Andrew Panton

Chess: The Musical


Festival Theatre, Edinburgh

Of all the big West End musicals, Chess is a bit of an anomaly. Based around an idea by lyricist Tim Rice, with music by Bjorn Ulvaeus and Benny Andersson (who, let’s face it, know more than a thing or two about composing a catchy song), it was initially a concept album, before being adapted into this theatrical version. It’s a real ensemble piece that presents a considerable challenge to anybody reckless enough to mount a production. Luckily, the Royal Conservatoire of Scotland is more than up to the task and they thrill a packed audience at the Festival Theatre with a skilful display of all things theatrical that is breathtakingly good. Indeed, I have to keep reminding myself all the way through, that I’m watching the work of students here – albeit from one of the most famous theatre schools in the world – because this demonstrates degrees of professionalism that would rival many of the biggest names in theatre.

Inspired by the real life story of chess grandmasters Bobby Fischer and Boris Spassky, it’s the story of American chess player Freddie Trumper (Barney Wilkinson) and Russian player Anotoly Sergievsky (Jamie Pritchard) – and a rivalry that extends beyond the game, when Freddie’s long time muse, Florence Vassay (Daisy Ann Fletcher), becomes romantically entangled with Anotoly. Based around two world championships and presided over by The Arbiter (Emma Torrens) the stage is set for some human life subterfuge that mirrors the complexity of the central game.

It’s all masterfully done – the three lead actors sing brilliantly, there’s some incredibly complex and sophisticated choreography (often incorporating the real time use of video cameras, à la Katie Mitchell) and choral singing that sends chills down the spine. If there’s a criticism, it’s simply that during the first half of the show, the overall volume is occasionally a little too loud, but this is sorted by the second half, which features the show’s best known songs (including, of course, the sublime I Know Him So Well, with Daisy Ann Fletcher harmonising effortlessly with Hayley VerValin as Anatoly’s Russian wife Svetlana).

All-in-all, this is a fabulous show, and director Andrew Panton and choreographer Darragh O Leary can both take a well-deserved bow – and, to be honest, you won’t find a weak element in any department of this marvellous show. It all makes for a brilliant night at the theatre.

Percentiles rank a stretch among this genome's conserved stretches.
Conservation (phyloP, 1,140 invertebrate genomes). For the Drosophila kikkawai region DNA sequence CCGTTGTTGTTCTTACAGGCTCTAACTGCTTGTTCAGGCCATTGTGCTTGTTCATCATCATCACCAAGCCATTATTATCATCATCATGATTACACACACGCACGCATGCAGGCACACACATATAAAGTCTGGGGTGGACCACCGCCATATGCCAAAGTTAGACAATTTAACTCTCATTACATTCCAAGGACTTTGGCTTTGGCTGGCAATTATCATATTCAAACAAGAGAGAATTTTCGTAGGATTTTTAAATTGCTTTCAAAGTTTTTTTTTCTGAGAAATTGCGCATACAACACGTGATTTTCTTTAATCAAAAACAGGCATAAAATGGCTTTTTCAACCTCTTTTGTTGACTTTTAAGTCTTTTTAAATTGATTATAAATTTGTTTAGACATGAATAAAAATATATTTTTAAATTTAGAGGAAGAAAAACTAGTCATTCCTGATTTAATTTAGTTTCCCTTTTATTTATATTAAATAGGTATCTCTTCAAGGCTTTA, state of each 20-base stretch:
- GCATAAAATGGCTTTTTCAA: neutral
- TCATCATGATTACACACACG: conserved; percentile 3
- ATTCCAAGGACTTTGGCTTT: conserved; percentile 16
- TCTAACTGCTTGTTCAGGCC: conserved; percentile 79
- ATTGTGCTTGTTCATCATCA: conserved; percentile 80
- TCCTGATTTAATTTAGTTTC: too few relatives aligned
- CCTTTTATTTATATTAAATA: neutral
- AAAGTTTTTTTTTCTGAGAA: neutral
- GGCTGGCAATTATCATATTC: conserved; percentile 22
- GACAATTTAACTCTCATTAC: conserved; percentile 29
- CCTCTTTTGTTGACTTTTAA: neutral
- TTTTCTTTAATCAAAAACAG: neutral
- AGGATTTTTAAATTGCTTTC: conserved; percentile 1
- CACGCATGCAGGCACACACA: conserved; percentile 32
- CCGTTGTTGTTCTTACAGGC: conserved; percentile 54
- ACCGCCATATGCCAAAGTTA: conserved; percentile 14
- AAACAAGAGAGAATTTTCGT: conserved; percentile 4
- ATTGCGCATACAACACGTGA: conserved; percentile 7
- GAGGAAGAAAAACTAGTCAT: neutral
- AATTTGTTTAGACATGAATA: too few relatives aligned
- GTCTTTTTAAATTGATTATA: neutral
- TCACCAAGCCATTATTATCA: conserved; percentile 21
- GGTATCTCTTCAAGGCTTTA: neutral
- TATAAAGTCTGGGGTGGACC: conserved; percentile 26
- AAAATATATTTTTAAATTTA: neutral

5 stars

Philip Caveney

The Broons: Maggie’s Wedding


The King’s Theatre, Edinburgh

The Broons are a much-loved Scottish institution. It’s hard to believe that, as a popular comic strip,  they have featured in The Sunday Post since 1936 – which makes this theatrical celebration an 80th anniversary event. Written by Rob Drummond and directed by Andrew Panton, it was originally commissioned and developed by Sell A Door Theatre Company and as you might expect, given the subject, there’s a robust cartoonish feel to the show. Maw and Paw Broon (Joyce Falconer and Paul Riley) preside over their working class family in the fictional town of Auchentogle, with real pride and plenty of love. As the title might suggest, the events of the play lead up to the marriage of Maggie (Kim Allan) to the (unseen) Cameron. But Maw doesn’t much like the idea of her little princess leaving the family home – and when she finds out that other members of the family are also planning to move away, she quickly takes steps to ensure that such a thing will never happen…

I’ll be the first to admit that having only recently moved to Scotland, I really don’t have much of a backstory with these characters and consequently, many of the ‘in’ jokes (which elicited roars of appreciative laughter from tonight’s audience) went completely over my head; but there was still much to enjoy here, particularly Laura Szalecki’s portrayal of the man-hungry Daphne and Duncan Brown as the monumentally thick Englishman, Jock Badge, who thinks the term ‘4 to 6 years’ on a jigsaw puzzle is an indication of how long it might take him to put it together.

As events scamper joyfully along,  the actors slip effortlessly from character to character and, since this is a play with music, just about everyone bashes out a tune on some kind of musical instrument at various points in the proceedings. The overall effect is charming and though I don’t really agree with the play’s ultimate message – that it’s better to stay with what you know than to seek out new experiences – it certainly chimes with a story that has remained totally unchanged for so very long. And who could fail to enjoy the rousing singalong at the conclusion that pays tribute to a whole host of Scottish talent from The Waterboys to The Bay City Rollers?

If you’re a fan of these fictional folk, you certainly won’t want to miss this; and, if you’re merely curious as to what the fuss is all about, you’ll still be in for an entertaining night.

4 stars

Philip Caveney